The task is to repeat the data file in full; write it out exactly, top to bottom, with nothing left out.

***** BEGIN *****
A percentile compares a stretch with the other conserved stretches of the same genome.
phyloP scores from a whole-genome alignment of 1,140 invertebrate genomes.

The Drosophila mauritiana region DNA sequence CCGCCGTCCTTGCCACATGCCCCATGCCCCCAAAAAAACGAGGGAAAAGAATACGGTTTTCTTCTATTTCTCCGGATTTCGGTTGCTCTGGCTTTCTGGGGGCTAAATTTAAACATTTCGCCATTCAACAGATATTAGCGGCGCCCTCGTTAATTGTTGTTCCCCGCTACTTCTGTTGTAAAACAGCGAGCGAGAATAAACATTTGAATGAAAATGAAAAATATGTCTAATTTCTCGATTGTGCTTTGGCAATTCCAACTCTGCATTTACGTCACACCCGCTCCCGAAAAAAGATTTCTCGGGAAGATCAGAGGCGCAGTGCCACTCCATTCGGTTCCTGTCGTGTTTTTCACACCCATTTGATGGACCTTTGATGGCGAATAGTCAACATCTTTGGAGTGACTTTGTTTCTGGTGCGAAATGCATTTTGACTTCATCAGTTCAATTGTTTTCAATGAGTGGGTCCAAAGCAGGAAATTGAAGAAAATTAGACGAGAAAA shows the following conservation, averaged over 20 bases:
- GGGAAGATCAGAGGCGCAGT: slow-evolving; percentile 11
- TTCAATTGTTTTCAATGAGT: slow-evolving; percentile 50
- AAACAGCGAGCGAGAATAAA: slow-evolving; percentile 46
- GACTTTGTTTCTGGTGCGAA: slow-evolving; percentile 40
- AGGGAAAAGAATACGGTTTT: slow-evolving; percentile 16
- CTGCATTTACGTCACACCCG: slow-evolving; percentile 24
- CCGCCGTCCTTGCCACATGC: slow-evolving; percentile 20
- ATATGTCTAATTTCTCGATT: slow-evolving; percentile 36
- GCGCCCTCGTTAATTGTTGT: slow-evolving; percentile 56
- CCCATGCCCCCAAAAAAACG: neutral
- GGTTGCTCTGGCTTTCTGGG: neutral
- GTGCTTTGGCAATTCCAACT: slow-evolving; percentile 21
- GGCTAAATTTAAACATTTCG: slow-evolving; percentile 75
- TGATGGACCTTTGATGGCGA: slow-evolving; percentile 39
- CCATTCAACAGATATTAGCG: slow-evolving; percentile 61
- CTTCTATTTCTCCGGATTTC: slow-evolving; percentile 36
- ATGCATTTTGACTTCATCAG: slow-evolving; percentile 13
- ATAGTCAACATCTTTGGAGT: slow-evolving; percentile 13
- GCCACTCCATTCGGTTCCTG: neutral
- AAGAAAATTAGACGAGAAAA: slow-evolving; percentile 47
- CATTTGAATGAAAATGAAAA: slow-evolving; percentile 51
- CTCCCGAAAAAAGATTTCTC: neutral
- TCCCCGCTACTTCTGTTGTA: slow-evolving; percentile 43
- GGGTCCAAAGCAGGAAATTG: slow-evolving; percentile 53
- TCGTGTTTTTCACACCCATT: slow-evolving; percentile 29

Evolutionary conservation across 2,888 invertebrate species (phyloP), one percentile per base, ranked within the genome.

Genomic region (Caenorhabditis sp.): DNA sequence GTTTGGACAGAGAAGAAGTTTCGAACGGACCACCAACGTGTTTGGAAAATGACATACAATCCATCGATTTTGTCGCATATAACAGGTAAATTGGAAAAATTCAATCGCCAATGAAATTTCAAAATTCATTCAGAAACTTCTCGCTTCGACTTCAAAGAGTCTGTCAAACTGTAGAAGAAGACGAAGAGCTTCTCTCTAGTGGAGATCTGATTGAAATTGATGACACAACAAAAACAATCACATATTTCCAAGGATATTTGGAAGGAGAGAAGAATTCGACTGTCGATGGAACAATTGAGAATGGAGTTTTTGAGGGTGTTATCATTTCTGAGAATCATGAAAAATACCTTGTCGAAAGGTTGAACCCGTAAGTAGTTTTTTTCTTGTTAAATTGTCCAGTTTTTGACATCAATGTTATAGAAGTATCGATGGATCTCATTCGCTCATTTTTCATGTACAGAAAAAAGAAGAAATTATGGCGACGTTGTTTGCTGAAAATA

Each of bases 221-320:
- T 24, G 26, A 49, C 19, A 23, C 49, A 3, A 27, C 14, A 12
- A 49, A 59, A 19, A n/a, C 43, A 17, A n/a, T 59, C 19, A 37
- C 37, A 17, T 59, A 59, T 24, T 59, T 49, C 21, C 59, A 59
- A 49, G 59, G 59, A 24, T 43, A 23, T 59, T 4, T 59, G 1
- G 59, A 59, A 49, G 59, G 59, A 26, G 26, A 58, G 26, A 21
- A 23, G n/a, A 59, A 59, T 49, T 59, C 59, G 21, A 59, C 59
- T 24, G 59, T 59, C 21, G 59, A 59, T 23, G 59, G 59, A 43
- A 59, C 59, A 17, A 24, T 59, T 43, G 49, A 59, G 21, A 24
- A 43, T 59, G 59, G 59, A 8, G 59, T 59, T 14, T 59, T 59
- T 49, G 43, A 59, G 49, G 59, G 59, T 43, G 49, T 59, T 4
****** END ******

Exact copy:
A percentile compares a stretch with the other conserved stretches of the same genome.
phyloP scores from a whole-genome alignment of 1,140 invertebrate genomes.

The Drosophila mauritiana region DNA sequence CCGCCGTCCTTGCCACATGCCCCATGCCCCCAAAAAAACGAGGGAAAAGAATACGGTTTTCTTCTATTTCTCCGGATTTCGGTTGCTCTGGCTTTCTGGGGGCTAAATTTAAACATTTCGCCATTCAACAGATATTAGCGGCGCCCTCGTTAATTGTTGTTCCCCGCTACTTCTGTTGTAAAACAGCGAGCGAGAATAAACATTTGAATGAAAATGAAAAATATGTCTAATTTCTCGATTGTGCTTTGGCAATTCCAACTCTGCATTTACGTCACACCCGCTCCCGAAAAAAGATTTCTCGGGAAGATCAGAGGCGCAGTGCCACTCCATTCGGTTCCTGTCGTGTTTTTCACACCCATTTGATGGACCTTTGATGGCGAATAGTCAACATCTTTGGAGTGACTTTGTTTCTGGTGCGAAATGCATTTTGACTTCATCAGTTCAATTGTTTTCAATGAGTGGGTCCAAAGCAGGAAATTGAAGAAAATTAGACGAGAAAA shows the following conservation, averaged over 20 bases:
- GGGAAGATCAGAGGCGCAGT: slow-evolving; percentile 11
- TTCAATTGTTTTCAATGAGT: slow-evolving; percentile 50
- AAACAGCGAGCGAGAATAAA: slow-evolving; percentile 46
- GACTTTGTTTCTGGTGCGAA: slow-evolving; percentile 40
- AGGGAAAAGAATACGGTTTT: slow-evolving; percentile 16
- CTGCATTTACGTCACACCCG: slow-evolving; percentile 24
- CCGCCGTCCTTGCCACATGC: slow-evolving; percentile 20
- ATATGTCTAATTTCTCGATT: slow-evolving; percentile 36
- GCGCCCTCGTTAATTGTTGT: slow-evolving; percentile 56
- CCCATGCCCCCAAAAAAACG: neutral
- GGTTGCTCTGGCTTTCTGGG: neutral
- GTGCTTTGGCAATTCCAACT: slow-evolving; percentile 21
- GGCTAAATTTAAACATTTCG: slow-evolving; percentile 75
- TGATGGACCTTTGATGGCGA: slow-evolving; percentile 39
- CCATTCAACAGATATTAGCG: slow-evolving; percentile 61
- CTTCTATTTCTCCGGATTTC: slow-evolving; percentile 36
- ATGCATTTTGACTTCATCAG: slow-evolving; percentile 13
- ATAGTCAACATCTTTGGAGT: slow-evolving; percentile 13
- GCCACTCCATTCGGTTCCTG: neutral
- AAGAAAATTAGACGAGAAAA: slow-evolving; percentile 47
- CATTTGAATGAAAATGAAAA: slow-evolving; percentile 51
- CTCCCGAAAAAAGATTTCTC: neutral
- TCCCCGCTACTTCTGTTGTA: slow-evolving; percentile 43
- GGGTCCAAAGCAGGAAATTG: slow-evolving; percentile 53
- TCGTGTTTTTCACACCCATT: slow-evolving; percentile 29

Evolutionary conservation across 2,888 invertebrate species (phyloP), one percentile per base, ranked within the genome.

Genomic region (Caenorhabditis sp.): DNA sequence GTTTGGACAGAGAAGAAGTTTCGAACGGACCACCAACGTGTTTGGAAAATGACATACAATCCATCGATTTTGTCGCATATAACAGGTAAATTGGAAAAATTCAATCGCCAATGAAATTTCAAAATTCATTCAGAAACTTCTCGCTTCGACTTCAAAGAGTCTGTCAAACTGTAGAAGAAGACGAAGAGCTTCTCTCTAGTGGAGATCTGATTGAAATTGATGACACAACAAAAACAATCACATATTTCCAAGGATATTTGGAAGGAGAGAAGAATTCGACTGTCGATGGAACAATTGAGAATGGAGTTTTTGAGGGTGTTATCATTTCTGAGAATCATGAAAAATACCTTGTCGAAAGGTTGAACCCGTAAGTAGTTTTTTTCTTGTTAAATTGTCCAGTTTTTGACATCAATGTTATAGAAGTATCGATGGATCTCATTCGCTCATTTTTCATGTACAGAAAAAAGAAGAAATTATGGCGACGTTGTTTGCTGAAAATA

Each of bases 221-320:
- T 24, G 26, A 49, C 19, A 23, C 49, A 3, A 27, C 14, A 12
- A 49, A 59, A 19, A n/a, C 43, A 17, A n/a, T 59, C 19, A 37
- C 37, A 17, T 59, A 59, T 24, T 59, T 49, C 21, C 59, A 59
- A 49, G 59, G 59, A 24, T 43, A 23, T 59, T 4, T 59, G 1
- G 59, A 59, A 49, G 59, G 59, A 26, G 26, A 58, G 26, A 21
- A 23, G n/a, A 59, A 59, T 49, T 59, C 59, G 21, A 59, C 59
- T 24, G 59, T 59, C 21, G 59, A 59, T 23, G 59, G 59, A 43
- A 59, C 59, A 17, A 24, T 59, T 43, G 49, A 59, G 21, A 24
- A 43, T 59, G 59, G 59, A 8, G 59, T 59, T 14, T 59, T 59
- T 49, G 43, A 59, G 49, G 59, G 59, T 43, G 49, T 59, T 4